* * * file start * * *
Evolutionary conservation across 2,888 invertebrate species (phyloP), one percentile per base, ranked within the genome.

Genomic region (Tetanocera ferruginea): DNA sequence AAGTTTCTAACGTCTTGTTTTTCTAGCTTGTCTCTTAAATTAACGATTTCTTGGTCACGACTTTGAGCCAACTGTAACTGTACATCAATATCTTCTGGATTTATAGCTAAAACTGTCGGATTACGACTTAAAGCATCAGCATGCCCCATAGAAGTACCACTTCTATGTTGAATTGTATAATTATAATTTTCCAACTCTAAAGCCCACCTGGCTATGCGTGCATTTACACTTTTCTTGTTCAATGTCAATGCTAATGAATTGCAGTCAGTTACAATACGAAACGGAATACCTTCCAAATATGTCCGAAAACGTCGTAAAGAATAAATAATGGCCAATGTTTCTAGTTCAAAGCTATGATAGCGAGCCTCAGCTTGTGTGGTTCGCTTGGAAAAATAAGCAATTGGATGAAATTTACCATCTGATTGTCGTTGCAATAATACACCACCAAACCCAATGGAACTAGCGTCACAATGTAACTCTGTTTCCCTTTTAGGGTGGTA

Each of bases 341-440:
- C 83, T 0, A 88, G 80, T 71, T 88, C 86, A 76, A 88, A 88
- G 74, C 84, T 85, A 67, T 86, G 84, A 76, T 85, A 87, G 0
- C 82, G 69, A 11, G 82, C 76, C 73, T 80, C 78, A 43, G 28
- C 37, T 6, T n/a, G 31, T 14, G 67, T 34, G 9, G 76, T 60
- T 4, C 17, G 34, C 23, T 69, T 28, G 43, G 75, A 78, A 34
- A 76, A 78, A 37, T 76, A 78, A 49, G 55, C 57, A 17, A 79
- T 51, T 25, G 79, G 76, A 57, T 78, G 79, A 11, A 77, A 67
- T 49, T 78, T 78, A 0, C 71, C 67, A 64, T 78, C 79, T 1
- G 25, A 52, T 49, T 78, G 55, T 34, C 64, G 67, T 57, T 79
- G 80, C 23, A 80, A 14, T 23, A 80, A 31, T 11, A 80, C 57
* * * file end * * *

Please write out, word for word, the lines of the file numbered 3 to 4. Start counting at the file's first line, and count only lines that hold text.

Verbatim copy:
Each of bases 341-440:
- C 83, T 0, A 88, G 80, T 71, T 88, C 86, A 76, A 88, A 88